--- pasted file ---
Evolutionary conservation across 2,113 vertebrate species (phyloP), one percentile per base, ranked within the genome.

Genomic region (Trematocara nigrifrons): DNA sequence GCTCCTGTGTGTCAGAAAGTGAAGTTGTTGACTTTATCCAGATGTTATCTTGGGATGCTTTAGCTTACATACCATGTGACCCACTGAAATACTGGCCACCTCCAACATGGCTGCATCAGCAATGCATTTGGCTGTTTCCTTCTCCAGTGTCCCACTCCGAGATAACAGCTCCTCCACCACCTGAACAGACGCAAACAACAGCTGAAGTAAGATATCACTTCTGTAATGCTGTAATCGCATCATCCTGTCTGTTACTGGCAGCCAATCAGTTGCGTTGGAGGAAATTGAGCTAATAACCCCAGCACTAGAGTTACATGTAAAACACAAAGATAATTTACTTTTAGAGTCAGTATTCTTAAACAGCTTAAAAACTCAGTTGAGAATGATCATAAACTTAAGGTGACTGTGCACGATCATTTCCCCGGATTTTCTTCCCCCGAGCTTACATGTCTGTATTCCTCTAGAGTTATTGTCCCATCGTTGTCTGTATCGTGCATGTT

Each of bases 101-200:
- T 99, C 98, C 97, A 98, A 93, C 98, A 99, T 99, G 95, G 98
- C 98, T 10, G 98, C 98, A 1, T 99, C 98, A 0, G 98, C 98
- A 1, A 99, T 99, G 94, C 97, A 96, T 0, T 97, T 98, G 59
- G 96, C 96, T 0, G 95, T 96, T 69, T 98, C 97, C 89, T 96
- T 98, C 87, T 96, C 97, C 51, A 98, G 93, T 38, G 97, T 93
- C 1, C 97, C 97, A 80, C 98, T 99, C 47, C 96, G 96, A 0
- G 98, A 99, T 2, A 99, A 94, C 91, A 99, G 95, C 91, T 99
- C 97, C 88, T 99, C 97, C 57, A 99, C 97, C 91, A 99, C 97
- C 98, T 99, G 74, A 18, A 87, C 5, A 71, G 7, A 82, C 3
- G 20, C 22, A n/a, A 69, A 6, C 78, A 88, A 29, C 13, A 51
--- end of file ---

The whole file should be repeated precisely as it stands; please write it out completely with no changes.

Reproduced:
Evolutionary conservation across 2,113 vertebrate species (phyloP), one percentile per base, ranked within the genome.

Genomic region (Trematocara nigrifrons): DNA sequence GCTCCTGTGTGTCAGAAAGTGAAGTTGTTGACTTTATCCAGATGTTATCTTGGGATGCTTTAGCTTACATACCATGTGACCCACTGAAATACTGGCCACCTCCAACATGGCTGCATCAGCAATGCATTTGGCTGTTTCCTTCTCCAGTGTCCCACTCCGAGATAACAGCTCCTCCACCACCTGAACAGACGCAAACAACAGCTGAAGTAAGATATCACTTCTGTAATGCTGTAATCGCATCATCCTGTCTGTTACTGGCAGCCAATCAGTTGCGTTGGAGGAAATTGAGCTAATAACCCCAGCACTAGAGTTACATGTAAAACACAAAGATAATTTACTTTTAGAGTCAGTATTCTTAAACAGCTTAAAAACTCAGTTGAGAATGATCATAAACTTAAGGTGACTGTGCACGATCATTTCCCCGGATTTTCTTCCCCCGAGCTTACATGTCTGTATTCCTCTAGAGTTATTGTCCCATCGTTGTCTGTATCGTGCATGTT

Each of bases 101-200:
- T 99, C 98, C 97, A 98, A 93, C 98, A 99, T 99, G 95, G 98
- C 98, T 10, G 98, C 98, A 1, T 99, C 98, A 0, G 98, C 98
- A 1, A 99, T 99, G 94, C 97, A 96, T 0, T 97, T 98, G 59
- G 96, C 96, T 0, G 95, T 96, T 69, T 98, C 97, C 89, T 96
- T 98, C 87, T 96, C 97, C 51, A 98, G 93, T 38, G 97, T 93
- C 1, C 97, C 97, A 80, C 98, T 99, C 47, C 96, G 96, A 0
- G 98, A 99, T 2, A 99, A 94, C 91, A 99, G 95, C 91, T 99
- C 97, C 88, T 99, C 97, C 57, A 99, C 97, C 91, A 99, C 97
- C 98, T 99, G 74, A 18, A 87, C 5, A 71, G 7, A 82, C 3
- G 20, C 22, A n/a, A 69, A 6, C 78, A 88, A 29, C 13, A 51